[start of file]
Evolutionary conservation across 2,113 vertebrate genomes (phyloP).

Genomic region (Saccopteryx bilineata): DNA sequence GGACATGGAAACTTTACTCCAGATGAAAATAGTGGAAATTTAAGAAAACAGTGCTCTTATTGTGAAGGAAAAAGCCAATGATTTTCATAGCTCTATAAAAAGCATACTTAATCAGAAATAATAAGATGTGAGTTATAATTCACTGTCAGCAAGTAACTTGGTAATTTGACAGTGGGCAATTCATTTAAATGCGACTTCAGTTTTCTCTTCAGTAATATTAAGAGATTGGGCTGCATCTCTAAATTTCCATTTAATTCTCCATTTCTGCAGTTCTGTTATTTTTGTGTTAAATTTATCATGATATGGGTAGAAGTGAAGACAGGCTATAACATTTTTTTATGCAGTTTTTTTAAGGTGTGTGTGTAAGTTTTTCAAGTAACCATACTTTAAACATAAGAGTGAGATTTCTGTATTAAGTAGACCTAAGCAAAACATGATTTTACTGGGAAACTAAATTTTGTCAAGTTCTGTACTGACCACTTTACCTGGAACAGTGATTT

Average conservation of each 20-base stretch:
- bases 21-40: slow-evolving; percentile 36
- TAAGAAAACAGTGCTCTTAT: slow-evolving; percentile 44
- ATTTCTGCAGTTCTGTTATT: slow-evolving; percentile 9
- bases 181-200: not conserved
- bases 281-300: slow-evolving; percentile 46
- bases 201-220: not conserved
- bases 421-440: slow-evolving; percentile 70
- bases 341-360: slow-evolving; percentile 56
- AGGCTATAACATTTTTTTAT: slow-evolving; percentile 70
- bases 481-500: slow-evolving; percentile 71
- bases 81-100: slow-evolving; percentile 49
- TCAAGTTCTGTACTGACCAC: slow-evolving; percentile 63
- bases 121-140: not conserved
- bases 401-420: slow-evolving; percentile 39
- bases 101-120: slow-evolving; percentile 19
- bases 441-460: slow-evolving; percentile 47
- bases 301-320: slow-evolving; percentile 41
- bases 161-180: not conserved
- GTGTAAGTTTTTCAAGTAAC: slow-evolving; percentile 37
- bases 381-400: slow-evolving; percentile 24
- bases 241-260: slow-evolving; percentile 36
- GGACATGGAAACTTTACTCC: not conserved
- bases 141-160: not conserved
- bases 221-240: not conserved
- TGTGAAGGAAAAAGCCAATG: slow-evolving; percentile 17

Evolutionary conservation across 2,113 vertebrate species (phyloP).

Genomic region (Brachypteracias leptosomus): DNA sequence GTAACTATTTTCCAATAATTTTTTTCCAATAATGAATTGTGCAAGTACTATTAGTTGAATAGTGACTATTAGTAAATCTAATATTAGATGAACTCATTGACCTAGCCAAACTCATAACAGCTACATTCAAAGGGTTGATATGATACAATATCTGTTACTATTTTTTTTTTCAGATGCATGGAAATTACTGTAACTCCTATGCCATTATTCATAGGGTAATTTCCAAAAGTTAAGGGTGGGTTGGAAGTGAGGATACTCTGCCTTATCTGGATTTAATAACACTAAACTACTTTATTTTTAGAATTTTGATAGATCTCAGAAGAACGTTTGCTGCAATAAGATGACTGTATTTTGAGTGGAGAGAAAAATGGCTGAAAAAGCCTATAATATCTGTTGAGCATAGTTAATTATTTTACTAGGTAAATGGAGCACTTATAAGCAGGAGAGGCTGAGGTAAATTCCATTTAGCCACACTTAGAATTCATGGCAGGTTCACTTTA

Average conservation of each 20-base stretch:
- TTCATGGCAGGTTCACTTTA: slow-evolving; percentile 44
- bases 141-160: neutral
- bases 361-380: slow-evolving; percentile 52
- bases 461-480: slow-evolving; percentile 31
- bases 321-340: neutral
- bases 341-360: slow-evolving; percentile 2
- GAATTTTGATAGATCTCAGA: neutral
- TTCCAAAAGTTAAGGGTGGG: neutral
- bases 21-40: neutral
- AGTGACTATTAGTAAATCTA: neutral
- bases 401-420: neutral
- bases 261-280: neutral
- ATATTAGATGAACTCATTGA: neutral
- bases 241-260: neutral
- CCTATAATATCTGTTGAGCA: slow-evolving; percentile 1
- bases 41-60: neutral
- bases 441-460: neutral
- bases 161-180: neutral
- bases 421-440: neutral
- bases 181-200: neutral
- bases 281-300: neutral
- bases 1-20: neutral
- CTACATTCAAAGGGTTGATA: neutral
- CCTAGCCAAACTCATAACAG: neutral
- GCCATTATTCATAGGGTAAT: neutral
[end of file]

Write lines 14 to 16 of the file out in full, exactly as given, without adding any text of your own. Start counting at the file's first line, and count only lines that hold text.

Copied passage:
- bases 81-100: slow-evolving; percentile 49
- TCAAGTTCTGTACTGACCAC: slow-evolving; percentile 63
- bases 121-140: not conserved